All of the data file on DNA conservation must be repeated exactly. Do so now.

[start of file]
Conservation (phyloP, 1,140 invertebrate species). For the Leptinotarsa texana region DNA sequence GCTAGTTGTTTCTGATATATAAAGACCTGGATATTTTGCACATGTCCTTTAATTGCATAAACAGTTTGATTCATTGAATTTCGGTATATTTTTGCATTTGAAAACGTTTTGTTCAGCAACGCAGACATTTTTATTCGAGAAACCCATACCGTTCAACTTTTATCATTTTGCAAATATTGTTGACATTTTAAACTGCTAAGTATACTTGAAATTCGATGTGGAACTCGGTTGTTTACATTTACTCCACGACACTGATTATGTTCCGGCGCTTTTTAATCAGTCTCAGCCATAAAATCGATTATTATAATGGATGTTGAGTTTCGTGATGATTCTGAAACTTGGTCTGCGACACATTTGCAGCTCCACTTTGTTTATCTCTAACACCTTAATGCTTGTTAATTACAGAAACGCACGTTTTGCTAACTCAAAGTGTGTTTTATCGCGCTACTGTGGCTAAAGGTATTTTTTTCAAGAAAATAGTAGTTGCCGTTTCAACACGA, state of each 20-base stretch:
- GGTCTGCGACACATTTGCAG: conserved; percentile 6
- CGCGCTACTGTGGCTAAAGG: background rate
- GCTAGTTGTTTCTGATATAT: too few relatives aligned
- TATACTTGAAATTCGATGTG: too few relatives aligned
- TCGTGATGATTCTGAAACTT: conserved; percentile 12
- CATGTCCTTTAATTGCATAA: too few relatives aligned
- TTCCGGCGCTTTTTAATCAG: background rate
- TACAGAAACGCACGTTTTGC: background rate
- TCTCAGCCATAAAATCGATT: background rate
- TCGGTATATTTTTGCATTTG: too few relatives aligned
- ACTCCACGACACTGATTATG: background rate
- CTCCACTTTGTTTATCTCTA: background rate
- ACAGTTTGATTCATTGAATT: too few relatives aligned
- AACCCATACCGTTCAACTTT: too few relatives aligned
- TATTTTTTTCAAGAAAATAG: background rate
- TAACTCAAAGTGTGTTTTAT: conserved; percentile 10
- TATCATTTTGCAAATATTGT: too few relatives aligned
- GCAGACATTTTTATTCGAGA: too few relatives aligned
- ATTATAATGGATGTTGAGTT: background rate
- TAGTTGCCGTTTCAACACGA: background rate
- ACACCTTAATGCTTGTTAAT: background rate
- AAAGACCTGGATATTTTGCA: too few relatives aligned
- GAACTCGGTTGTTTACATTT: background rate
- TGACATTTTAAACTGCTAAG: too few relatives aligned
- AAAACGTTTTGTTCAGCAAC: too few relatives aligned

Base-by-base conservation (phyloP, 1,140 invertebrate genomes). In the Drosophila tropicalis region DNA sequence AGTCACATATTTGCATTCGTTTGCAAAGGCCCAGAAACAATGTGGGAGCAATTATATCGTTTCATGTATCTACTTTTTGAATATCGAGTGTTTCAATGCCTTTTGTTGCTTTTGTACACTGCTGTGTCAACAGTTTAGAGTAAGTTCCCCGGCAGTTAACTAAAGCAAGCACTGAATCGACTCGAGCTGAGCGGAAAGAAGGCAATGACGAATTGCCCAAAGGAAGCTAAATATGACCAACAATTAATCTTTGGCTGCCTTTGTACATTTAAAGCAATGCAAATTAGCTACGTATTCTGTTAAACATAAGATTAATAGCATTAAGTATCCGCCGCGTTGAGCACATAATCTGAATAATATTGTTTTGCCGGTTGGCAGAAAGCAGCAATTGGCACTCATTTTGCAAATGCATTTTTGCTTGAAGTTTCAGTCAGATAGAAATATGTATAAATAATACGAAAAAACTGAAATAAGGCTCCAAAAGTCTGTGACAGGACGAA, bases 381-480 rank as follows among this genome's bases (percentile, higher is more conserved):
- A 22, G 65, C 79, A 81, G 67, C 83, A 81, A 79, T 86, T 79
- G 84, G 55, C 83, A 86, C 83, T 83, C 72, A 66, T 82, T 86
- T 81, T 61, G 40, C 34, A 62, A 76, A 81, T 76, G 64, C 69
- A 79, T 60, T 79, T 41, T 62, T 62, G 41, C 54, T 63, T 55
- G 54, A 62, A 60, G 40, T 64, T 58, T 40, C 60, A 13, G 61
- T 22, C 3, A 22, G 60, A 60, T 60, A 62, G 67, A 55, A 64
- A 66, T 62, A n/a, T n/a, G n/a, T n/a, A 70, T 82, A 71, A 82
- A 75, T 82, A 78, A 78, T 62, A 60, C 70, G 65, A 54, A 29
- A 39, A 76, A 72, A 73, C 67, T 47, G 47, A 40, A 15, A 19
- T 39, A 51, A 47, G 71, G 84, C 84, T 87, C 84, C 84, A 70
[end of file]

Conservation (phyloP, 1,140 invertebrate species). For the Leptinotarsa texana region DNA sequence GCTAGTTGTTTCTGATATATAAAGACCTGGATATTTTGCACATGTCCTTTAATTGCATAAACAGTTTGATTCATTGAATTTCGGTATATTTTTGCATTTGAAAACGTTTTGTTCAGCAACGCAGACATTTTTATTCGAGAAACCCATACCGTTCAACTTTTATCATTTTGCAAATATTGTTGACATTTTAAACTGCTAAGTATACTTGAAATTCGATGTGGAACTCGGTTGTTTACATTTACTCCACGACACTGATTATGTTCCGGCGCTTTTTAATCAGTCTCAGCCATAAAATCGATTATTATAATGGATGTTGAGTTTCGTGATGATTCTGAAACTTGGTCTGCGACACATTTGCAGCTCCACTTTGTTTATCTCTAACACCTTAATGCTTGTTAATTACAGAAACGCACGTTTTGCTAACTCAAAGTGTGTTTTATCGCGCTACTGTGGCTAAAGGTATTTTTTTCAAGAAAATAGTAGTTGCCGTTTCAACACGA, state of each 20-base stretch:
- GGTCTGCGACACATTTGCAG: conserved; percentile 6
- CGCGCTACTGTGGCTAAAGG: background rate
- GCTAGTTGTTTCTGATATAT: too few relatives aligned
- TATACTTGAAATTCGATGTG: too few relatives aligned
- TCGTGATGATTCTGAAACTT: conserved; percentile 12
- CATGTCCTTTAATTGCATAA: too few relatives aligned
- TTCCGGCGCTTTTTAATCAG: background rate
- TACAGAAACGCACGTTTTGC: background rate
- TCTCAGCCATAAAATCGATT: background rate
- TCGGTATATTTTTGCATTTG: too few relatives aligned
- ACTCCACGACACTGATTATG: background rate
- CTCCACTTTGTTTATCTCTA: background rate
- ACAGTTTGATTCATTGAATT: too few relatives aligned
- AACCCATACCGTTCAACTTT: too few relatives aligned
- TATTTTTTTCAAGAAAATAG: background rate
- TAACTCAAAGTGTGTTTTAT: conserved; percentile 10
- TATCATTTTGCAAATATTGT: too few relatives aligned
- GCAGACATTTTTATTCGAGA: too few relatives aligned
- ATTATAATGGATGTTGAGTT: background rate
- TAGTTGCCGTTTCAACACGA: background rate
- ACACCTTAATGCTTGTTAAT: background rate
- AAAGACCTGGATATTTTGCA: too few relatives aligned
- GAACTCGGTTGTTTACATTT: background rate
- TGACATTTTAAACTGCTAAG: too few relatives aligned
- AAAACGTTTTGTTCAGCAAC: too few relatives aligned

Base-by-base conservation (phyloP, 1,140 invertebrate genomes). In the Drosophila tropicalis region DNA sequence AGTCACATATTTGCATTCGTTTGCAAAGGCCCAGAAACAATGTGGGAGCAATTATATCGTTTCATGTATCTACTTTTTGAATATCGAGTGTTTCAATGCCTTTTGTTGCTTTTGTACACTGCTGTGTCAACAGTTTAGAGTAAGTTCCCCGGCAGTTAACTAAAGCAAGCACTGAATCGACTCGAGCTGAGCGGAAAGAAGGCAATGACGAATTGCCCAAAGGAAGCTAAATATGACCAACAATTAATCTTTGGCTGCCTTTGTACATTTAAAGCAATGCAAATTAGCTACGTATTCTGTTAAACATAAGATTAATAGCATTAAGTATCCGCCGCGTTGAGCACATAATCTGAATAATATTGTTTTGCCGGTTGGCAGAAAGCAGCAATTGGCACTCATTTTGCAAATGCATTTTTGCTTGAAGTTTCAGTCAGATAGAAATATGTATAAATAATACGAAAAAACTGAAATAAGGCTCCAAAAGTCTGTGACAGGACGAA, bases 381-480 rank as follows among this genome's bases (percentile, higher is more conserved):
- A 22, G 65, C 79, A 81, G 67, C 83, A 81, A 79, T 86, T 79
- G 84, G 55, C 83, A 86, C 83, T 83, C 72, A 66, T 82, T 86
- T 81, T 61, G 40, C 34, A 62, A 76, A 81, T 76, G 64, C 69
- A 79, T 60, T 79, T 41, T 62, T 62, G 41, C 54, T 63, T 55
- G 54, A 62, A 60, G 40, T 64, T 58, T 40, C 60, A 13, G 61
- T 22, C 3, A 22, G 60, A 60, T 60, A 62, G 67, A 55, A 64
- A 66, T 62, A n/a, T n/a, G n/a, T n/a, A 70, T 82, A 71, A 82
- A 75, T 82, A 78, A 78, T 62, A 60, C 70, G 65, A 54, A 29
- A 39, A 76, A 72, A 73, C 67, T 47, G 47, A 40, A 15, A 19
- T 39, A 51, A 47, G 71, G 84, C 84, T 87, C 84, C 84, A 70